I found this meme on a Swedish book blog and I thought I'd do it too. It turned out to be more fun than I thought to begin with. I thought I'd have trouble finding the answers to many of the questions, but I do wish I'd had a better reply to the one about the president.

1. What book is on your nightstand now?

A Swedish non-fiction book about a 17th century book (and the man behind it) about grand buildings and monuments in Sweden (which was at the time a rather big power in European politics).

2. What was the last truly great book that you read?


Hm. Tough question. I'm not really sure. Lately, I've read several different books that I liked a lot, but 'truly great'? The past year has been a very difficult one in my life so I'm probably not remembering correctly, but I have to go back several years to think of anything that I can describe that way. So I'll pick either Shadowbridge (and its sequel Lord Tophet) by Gregory Frost or The War of the Flowers by Tad Williams. No, wait, (LOL), I do think Eliot Pattison's mysteries set in Tibet are also truly great and the French historic mysteries about Nicholas Le Floch set in pre-revolutionary France. I'll shut up now. :)

 3. If you could meet any writer – dead or alive – who would it be? And what would you want to know?


Again, that was a tough one. I have so many 'favorite' authors. And even if I love the author's books, it doesn't mean I'd want to meet him or her in real life. I guess I'll randomly pick Diana Wynne Jones because her books were awesome and she was brilliant and even a bit magical. Or Agatha Christie. Since she was into archaeology and I am too (and history as well), it would be interesting to meet her. I'd like to ask her about that incident when she went missing and everyone thought she might be dead. Anyone who's seen one particular episode of Doctor Who (The Unicorn and the Wasp) will know what I mean. Or if you're familiar with Agatha Christie's life history.

4. What books might we be surprised to find on your shelves?


Possibly all the children's and (old-fashioned) YA books and the non-fiction.  Maybe. II'm not sure what will surprise other people.

5. How do you organize your personal library?


Usually alphabetically, with the exception of books either too big or too small to fit onto the ordinary shelves.

6. What book have you always meant to read and haven’t gotten around to yet? Anything you feel embarrased never to have read?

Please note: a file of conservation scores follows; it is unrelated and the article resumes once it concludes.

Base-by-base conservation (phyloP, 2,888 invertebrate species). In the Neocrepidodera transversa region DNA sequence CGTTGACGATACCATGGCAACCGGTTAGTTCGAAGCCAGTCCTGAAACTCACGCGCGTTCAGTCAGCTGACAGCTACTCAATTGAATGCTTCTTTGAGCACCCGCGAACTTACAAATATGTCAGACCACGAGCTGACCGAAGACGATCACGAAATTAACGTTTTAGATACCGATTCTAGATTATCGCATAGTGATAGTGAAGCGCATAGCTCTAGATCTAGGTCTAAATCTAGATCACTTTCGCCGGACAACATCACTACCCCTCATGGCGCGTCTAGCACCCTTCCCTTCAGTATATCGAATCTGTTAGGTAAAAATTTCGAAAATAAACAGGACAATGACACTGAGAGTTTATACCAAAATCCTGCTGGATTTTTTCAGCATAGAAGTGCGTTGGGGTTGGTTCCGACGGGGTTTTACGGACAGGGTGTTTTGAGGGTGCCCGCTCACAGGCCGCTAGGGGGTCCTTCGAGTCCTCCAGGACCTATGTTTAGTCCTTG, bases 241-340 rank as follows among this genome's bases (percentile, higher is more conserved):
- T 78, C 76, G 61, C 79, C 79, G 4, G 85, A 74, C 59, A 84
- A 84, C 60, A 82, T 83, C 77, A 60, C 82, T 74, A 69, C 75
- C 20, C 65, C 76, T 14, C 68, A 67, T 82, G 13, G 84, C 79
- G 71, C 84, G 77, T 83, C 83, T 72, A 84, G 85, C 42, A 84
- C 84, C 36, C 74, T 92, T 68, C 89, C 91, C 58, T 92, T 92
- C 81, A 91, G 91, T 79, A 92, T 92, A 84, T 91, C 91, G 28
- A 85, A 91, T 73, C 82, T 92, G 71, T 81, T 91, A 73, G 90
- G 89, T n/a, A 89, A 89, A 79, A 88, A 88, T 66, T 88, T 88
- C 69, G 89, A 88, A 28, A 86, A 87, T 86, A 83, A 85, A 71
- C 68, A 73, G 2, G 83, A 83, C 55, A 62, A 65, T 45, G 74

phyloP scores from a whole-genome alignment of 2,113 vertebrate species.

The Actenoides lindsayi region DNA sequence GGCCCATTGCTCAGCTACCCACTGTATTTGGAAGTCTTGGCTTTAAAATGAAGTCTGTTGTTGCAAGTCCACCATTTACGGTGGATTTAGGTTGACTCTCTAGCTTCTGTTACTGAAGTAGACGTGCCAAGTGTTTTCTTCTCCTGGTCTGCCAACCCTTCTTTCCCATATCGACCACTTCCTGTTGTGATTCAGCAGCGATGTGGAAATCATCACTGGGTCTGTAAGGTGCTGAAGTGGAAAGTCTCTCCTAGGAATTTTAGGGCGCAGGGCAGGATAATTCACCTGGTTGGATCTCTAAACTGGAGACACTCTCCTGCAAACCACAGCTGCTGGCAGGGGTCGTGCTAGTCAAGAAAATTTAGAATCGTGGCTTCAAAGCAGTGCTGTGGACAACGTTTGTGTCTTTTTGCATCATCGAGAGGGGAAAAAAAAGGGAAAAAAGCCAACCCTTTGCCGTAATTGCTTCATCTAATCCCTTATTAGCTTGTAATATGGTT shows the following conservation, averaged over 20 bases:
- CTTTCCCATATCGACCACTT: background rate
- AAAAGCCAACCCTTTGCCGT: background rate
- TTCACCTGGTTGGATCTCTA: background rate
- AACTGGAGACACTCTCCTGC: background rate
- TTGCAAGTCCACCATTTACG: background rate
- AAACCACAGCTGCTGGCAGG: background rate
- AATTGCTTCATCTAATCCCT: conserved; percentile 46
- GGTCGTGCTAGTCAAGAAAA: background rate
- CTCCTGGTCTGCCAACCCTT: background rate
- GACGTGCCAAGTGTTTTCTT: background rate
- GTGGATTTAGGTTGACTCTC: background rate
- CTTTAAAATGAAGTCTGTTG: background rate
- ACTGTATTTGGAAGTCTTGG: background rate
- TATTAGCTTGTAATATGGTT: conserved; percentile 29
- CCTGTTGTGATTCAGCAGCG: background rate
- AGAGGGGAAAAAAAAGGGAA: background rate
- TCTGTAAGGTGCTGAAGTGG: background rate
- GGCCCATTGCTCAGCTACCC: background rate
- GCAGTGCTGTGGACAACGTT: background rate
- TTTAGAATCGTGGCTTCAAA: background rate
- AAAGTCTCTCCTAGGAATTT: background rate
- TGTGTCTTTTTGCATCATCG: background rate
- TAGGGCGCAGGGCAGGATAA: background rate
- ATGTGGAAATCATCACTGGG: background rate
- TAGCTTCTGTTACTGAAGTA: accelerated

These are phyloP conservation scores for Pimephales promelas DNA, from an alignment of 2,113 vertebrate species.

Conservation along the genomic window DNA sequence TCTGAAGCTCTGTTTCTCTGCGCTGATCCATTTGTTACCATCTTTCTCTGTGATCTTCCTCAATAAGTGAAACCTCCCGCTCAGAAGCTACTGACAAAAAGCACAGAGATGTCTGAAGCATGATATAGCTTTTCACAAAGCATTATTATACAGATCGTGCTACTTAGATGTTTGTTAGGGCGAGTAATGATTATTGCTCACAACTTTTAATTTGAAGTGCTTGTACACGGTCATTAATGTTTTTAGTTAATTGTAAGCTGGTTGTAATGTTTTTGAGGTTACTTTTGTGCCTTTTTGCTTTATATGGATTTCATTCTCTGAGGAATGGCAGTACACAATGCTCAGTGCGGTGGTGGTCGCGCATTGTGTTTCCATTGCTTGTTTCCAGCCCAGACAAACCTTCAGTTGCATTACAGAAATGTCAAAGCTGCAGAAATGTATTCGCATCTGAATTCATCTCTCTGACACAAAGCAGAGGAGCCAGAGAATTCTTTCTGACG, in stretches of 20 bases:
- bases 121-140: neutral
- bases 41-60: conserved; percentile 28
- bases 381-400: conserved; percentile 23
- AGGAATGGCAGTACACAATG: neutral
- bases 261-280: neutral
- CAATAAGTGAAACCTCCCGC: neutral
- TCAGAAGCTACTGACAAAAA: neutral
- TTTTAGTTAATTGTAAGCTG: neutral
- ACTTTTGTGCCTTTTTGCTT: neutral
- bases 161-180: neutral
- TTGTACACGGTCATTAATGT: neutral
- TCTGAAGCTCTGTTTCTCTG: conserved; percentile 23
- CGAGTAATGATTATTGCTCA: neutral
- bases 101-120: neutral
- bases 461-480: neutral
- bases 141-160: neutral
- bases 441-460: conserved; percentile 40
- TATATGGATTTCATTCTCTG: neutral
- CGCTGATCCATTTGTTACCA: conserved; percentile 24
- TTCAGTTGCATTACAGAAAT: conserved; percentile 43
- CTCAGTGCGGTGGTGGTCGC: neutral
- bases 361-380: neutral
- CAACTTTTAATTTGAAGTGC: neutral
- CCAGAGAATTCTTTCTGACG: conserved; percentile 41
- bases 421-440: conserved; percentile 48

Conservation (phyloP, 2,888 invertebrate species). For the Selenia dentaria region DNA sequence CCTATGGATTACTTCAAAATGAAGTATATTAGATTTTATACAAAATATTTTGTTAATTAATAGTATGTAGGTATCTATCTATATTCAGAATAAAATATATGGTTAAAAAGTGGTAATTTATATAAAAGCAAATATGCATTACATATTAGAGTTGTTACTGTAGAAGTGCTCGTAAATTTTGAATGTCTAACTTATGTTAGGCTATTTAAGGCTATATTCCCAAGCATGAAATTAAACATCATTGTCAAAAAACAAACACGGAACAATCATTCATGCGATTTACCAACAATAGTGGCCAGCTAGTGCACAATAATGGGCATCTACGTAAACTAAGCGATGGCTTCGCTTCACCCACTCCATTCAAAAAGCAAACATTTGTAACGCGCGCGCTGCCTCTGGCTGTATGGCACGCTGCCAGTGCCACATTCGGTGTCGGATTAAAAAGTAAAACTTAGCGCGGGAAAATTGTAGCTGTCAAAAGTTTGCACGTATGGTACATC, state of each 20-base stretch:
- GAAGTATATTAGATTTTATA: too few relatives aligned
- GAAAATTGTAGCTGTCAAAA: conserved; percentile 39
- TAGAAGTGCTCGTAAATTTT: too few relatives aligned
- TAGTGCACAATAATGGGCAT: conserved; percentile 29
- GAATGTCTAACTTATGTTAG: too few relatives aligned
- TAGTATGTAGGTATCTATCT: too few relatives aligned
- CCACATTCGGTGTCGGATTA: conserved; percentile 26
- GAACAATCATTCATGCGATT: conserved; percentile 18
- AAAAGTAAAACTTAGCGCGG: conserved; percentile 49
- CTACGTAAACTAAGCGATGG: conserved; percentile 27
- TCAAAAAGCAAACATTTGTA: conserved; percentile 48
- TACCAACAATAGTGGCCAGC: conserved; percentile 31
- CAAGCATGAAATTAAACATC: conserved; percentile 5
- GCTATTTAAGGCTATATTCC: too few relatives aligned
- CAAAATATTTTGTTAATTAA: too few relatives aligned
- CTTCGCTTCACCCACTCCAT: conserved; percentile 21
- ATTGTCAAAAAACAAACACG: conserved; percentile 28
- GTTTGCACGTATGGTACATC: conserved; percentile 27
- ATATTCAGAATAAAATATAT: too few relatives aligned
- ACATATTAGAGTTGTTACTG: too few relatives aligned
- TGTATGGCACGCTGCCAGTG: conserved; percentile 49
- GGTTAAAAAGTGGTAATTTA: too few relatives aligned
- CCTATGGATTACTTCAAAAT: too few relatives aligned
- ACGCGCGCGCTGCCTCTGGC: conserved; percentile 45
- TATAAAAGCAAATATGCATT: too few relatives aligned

Jane Eyre. But I'm not embarrassed. Everyone's taste in books (or anything really) is individual so what is embarrassing for someone, may not be for someone else.

7. Disappointing, overrated, just not good: what book did you feel you were supposed to like but didnt? Do you remember the last book you put down without finishing?


I really don't remember. Out of all the internet freebies I download, the great majority are disappointments, and some are too gruesome or sad for my taste.

8. What kinds of stories are you drawn to? Any you stay clear of?


I'm drawn to old-fashioned (I almost said 'real', sorry about that. LOL) fantasy, mysteries/puzzles, science fiction, historic fiction, children's books, YA (again, old-fashioned ones) and finally non-fiction. Put another way, I like well-written engaging books that have happy endings. I stay clear of vampire, werewolf, demon and zombie books plus romances (that are exclusively romances). Also, naturally, badly written books or ones that have unhappy endings or are simply too gruesome or sad or both. Finally, I'd like to mention that I hate unpleasant characters. That's usually a reason for me to not finish the book.

9. If you could require the president to read one book, what would it be?

Which president? Any president in any country? Hm. Any type of well written fiction with nice, pleasant characters, I think. Or maybe some good historic book. Reading is good for you and learning about the past is too.

10. What do you plan to read next?


The Inner Circle by Carmen Caine/Madison Adler.

Source: http://mittbokligaliv.com/2016/05/21/ny-times-by-the-book